On April 8, 1896, in nuptials held in Allen County, OH, Arthur entered into marriage with Mary Elizabeth "Lizzie" Reese (June 22. 1877- ? ), whose parents were Welsh immigrants. Their marriage license was announced in the Lima's Allen County Republican-Gazette.
Three offspring produced by this couple were Ruth H. Kaercher, Ivah Cline Buchan and Clarence Van Horn. They also lost a young child during the decade of the 1900s.
The Van Horns dwelled in 1899 at 523 Findlay Street in Lima. In July 1899, Arthur was arrested when law enforcement officials found about 100 lbs. of brass at his home, on suspicion that it had been stolen from the Cincinnati, Hamilton and Dayton Railroad.
The federal census enumeration of 1900 shows that the young family had moved to Columbus, Franklin County, OH. At that time, Arthur earned a living as a blacksmith. Elizabeth's brother John Rease also lived in their household.
By 1904, they had moved to 1652 Peoria Avenue in Toledo, Lucas County, OH. On the go again, they migrated to Michigan by 1910 and dwelled on a farm in Buckeye, Gladwin County, MI
They picked up stakes again during the decade of the 1910s and relocated to Jackson, Jackson County, MI. Arthur's occupation in 1920 was as a foreman in a wheel works. Their 20-year-old daughter Iva was living with Arthur's parents in Bath, Allen County, OH.
Circa 1923, at the death of Arthur's father, he remained in Jackson.
The couple divorced during the 1920s. Arthur kept custody of their son Clarence, and the two moved to Point Place, Lucas County, OH by 1940. Father and son both worked as carpentry contractors as shown in the 1940 census, while Elizabeth was a servant of the home of 52-year-old widower Edward Gardner and his son and daughter in Leoni, Jackson County, MI.
Now single again, Arthur continued his work as a carpenter and dwelled at 3115 125th Street in Toledo.
On Nov. 8, 1932, the 57-year-old Arthur married again to 43-year-old widow Gertrude Marie (Schoen) Farrell, of Toledo, daughter of Joseph and Anna Schoen. Rev. John R. Patterson officiated. On their marriage license, he stated that he was only age 49. Her first husband, Dominick J. Farrell, was deceased.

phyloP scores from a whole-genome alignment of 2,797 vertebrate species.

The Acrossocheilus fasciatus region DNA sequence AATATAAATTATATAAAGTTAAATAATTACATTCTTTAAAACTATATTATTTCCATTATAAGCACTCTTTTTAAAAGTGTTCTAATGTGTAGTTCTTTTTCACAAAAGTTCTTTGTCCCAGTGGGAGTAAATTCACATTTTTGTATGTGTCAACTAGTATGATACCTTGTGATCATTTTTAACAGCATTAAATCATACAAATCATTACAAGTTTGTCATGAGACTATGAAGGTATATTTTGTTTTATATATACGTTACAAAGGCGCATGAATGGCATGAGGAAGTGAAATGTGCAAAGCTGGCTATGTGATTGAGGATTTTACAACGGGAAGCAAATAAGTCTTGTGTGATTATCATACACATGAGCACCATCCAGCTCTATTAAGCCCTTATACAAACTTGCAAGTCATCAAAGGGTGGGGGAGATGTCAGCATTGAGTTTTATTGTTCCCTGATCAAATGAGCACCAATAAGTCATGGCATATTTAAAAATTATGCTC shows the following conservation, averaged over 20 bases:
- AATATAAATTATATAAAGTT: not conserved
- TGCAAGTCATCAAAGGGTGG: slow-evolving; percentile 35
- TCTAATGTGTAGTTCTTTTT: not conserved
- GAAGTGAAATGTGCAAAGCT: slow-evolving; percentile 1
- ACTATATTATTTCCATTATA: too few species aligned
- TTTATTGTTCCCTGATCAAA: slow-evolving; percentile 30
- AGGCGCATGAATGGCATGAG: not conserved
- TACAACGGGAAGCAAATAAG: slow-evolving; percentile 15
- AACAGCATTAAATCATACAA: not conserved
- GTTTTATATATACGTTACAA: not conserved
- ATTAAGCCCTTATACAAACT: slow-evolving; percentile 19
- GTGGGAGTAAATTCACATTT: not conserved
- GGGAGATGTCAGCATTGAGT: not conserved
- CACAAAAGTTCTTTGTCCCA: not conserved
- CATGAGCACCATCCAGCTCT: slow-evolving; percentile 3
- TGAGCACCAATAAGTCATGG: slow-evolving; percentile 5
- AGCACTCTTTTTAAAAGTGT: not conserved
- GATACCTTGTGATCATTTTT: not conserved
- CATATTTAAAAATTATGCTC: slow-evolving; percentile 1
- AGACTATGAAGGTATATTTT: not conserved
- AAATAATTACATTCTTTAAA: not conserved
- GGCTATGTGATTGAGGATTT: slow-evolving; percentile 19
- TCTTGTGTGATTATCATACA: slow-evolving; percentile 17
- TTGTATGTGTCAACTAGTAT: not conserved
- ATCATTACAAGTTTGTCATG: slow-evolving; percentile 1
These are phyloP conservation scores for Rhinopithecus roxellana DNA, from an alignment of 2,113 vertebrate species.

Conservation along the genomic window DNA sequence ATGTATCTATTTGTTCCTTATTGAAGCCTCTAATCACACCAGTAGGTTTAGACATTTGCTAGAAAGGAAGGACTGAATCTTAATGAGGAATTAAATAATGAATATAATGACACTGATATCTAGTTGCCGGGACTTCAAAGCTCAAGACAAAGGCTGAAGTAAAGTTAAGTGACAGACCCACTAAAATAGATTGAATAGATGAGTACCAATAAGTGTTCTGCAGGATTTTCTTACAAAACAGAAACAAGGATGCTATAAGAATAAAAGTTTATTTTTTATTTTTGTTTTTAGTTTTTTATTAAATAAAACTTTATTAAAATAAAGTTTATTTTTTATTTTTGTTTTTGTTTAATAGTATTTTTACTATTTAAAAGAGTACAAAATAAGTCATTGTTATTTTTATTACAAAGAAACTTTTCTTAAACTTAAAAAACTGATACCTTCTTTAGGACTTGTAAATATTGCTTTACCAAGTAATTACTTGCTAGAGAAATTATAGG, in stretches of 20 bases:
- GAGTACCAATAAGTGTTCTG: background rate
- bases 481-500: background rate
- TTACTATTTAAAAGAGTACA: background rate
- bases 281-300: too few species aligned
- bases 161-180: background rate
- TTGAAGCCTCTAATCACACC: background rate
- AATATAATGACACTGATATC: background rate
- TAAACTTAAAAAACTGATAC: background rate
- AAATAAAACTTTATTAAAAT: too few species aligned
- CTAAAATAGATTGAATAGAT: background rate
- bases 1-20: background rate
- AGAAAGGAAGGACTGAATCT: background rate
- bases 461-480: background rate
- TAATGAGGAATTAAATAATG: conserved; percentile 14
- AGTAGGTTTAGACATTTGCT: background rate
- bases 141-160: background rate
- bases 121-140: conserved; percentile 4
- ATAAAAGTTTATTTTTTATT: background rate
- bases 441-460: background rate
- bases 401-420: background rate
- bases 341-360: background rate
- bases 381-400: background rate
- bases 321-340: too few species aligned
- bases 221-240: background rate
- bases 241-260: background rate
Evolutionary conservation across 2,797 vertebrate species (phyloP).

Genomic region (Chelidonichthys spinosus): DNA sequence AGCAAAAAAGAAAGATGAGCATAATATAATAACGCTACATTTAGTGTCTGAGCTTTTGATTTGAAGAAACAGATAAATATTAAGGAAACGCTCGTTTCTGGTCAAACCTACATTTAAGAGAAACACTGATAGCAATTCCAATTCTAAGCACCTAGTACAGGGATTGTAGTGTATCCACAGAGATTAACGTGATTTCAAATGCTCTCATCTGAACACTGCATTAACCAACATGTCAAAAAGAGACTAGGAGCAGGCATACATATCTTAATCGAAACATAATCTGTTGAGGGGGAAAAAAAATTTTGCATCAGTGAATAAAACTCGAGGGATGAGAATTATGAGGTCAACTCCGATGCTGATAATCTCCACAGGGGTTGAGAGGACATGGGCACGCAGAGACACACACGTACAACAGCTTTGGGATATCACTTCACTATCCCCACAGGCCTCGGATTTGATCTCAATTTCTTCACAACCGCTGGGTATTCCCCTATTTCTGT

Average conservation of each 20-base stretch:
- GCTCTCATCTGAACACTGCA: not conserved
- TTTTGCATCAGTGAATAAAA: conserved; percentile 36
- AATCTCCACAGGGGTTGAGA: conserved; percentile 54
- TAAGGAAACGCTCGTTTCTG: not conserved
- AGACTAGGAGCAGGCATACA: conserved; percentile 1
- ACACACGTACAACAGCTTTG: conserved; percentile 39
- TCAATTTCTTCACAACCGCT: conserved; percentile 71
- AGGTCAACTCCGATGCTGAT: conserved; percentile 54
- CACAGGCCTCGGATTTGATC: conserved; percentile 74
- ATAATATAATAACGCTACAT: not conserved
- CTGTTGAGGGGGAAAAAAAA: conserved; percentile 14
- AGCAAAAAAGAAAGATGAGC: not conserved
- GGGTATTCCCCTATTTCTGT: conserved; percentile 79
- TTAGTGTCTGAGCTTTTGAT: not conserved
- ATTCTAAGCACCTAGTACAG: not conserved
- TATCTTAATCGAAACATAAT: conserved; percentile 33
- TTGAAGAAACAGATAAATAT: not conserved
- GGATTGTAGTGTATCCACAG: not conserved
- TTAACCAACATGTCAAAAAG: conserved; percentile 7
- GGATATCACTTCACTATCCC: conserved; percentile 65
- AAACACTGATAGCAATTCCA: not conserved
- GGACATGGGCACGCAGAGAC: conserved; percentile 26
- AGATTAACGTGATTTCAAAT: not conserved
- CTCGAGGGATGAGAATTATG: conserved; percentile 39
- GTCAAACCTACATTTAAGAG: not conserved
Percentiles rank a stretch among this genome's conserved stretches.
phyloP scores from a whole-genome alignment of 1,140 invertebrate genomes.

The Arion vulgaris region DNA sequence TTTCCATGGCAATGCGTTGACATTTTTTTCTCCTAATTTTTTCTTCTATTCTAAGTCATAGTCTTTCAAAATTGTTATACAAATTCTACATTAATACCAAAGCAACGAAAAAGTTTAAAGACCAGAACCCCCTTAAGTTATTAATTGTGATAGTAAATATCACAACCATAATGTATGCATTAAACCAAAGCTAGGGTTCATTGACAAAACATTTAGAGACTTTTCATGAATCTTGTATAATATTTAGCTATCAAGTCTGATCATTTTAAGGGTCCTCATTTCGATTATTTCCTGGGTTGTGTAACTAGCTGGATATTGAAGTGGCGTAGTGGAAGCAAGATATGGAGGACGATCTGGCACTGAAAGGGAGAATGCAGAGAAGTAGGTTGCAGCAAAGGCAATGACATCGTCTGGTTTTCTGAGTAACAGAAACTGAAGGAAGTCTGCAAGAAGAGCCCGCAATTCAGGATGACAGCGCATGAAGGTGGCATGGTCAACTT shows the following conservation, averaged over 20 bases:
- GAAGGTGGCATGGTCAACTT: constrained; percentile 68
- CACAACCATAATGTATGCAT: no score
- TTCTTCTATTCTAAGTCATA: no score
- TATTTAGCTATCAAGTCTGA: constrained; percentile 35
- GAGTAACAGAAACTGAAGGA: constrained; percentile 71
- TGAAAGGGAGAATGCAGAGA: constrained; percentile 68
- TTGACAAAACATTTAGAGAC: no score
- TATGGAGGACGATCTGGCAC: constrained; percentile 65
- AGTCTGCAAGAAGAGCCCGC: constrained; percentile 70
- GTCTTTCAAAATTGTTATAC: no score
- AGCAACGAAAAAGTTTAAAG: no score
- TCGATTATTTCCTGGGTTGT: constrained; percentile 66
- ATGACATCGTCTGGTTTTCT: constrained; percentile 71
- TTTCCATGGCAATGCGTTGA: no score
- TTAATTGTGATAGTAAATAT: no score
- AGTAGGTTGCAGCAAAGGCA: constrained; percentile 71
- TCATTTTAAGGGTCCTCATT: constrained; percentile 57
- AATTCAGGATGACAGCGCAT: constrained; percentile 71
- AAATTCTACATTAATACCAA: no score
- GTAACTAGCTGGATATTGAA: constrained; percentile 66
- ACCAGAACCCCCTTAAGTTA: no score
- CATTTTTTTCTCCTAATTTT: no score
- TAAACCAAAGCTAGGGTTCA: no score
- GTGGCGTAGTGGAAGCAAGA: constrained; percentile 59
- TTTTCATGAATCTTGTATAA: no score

Gertrude brought a daughter to the second marriage, Dolores C. Farrell.
When the census again was taken in 1940, the family residence was in Toledo. Arthur's occupation was shown as "corp. foreman" in a "waterway pro."
Arthur passed away at the age of 83 on July 18, 1961. Interment of the remains was in Ottawa Hills Memorial Park.
Daughter Ruth Van Horn (1897-1988) was born on Feb. 27, 1897 in Ohio. She was united in matrimony with George A. Kaercher (1892-1961). Together, the couple produced a brood of offspring -- Ruth Adeline Borders, Gerald Lee Kaerecher, Shirley A. Russler and Gwendolyn June Taggart. The couple settled in Jackson, Jackson County, MI, where Ruth had resided in childhood. Circa 1920, federal census enumeration records show George laboring as a machinist in a local tool factory. They remained in Jackson as of 1930, with an address on South Jackson Street, with George continuing to earn a living as a machinist in a machine tool factory. By 1935, the couple moved within Jackson County to the town of Napoleon. George's occupation in 1940 was as a kiln worker in a forge or factory. Sadly, George died in 1961. Ruth outlived him by 27 years. She surrendered to the spirit of death at age 91 on July 18, 1988. Her remains were laid to rest in Oak Grove Cemetery in Napoleon.
Great-grandson Randy Lee Borders (1949-2009) was born on Dec. 18, 1949 in Jackson County, MI. He was a 1968 alumnus of Napoleon High School. In young manhood he liked to fish, hunt and play guitar with local blues bands. He and Linda Busch were the parents of Jason Timothy Borders and Melissa Lee Nelson. For many years, he sold flooring for New York Carpet World and Misco-Shawnee in the Jackson area. He resided in Napoleon, Jackson County. At the age of 59, believed to have been stricken with diabetes, he died in Allegiance Health on April 10, 2009. Burial was in Roseland Memorial Gardens in Jackson, with Pastor Larry Rubingh presiding. His obituary was printed in the Jackson Citizen Patriot.
Great-grandson Larry Borders was in Mason, MI in 2001.
Great-granddaughter Teresa Russler married (?) Devall. Her home in 2006 was in Ann Arbor, MI.
Great-granddaughter Robin Russler resided in Michigan Center, MI in 2006.
Great-granddaughter Kathy Taggart married Arthur "Bill" Barber. Their home in 2017 was in Jackson, MI.
Great-granddaughter Sharon Taggart put down roots in Cement City, MI.
Great-granddaughter Cynthia Taggart wedded John Berggren. Sadly, John was deceased by 2017. Cynthia has resided in Minnesota.
Great-granddaughter Patricia Taggart was joined in wedlock with Robert Hoag. The couple settled in Brooklyn, MI.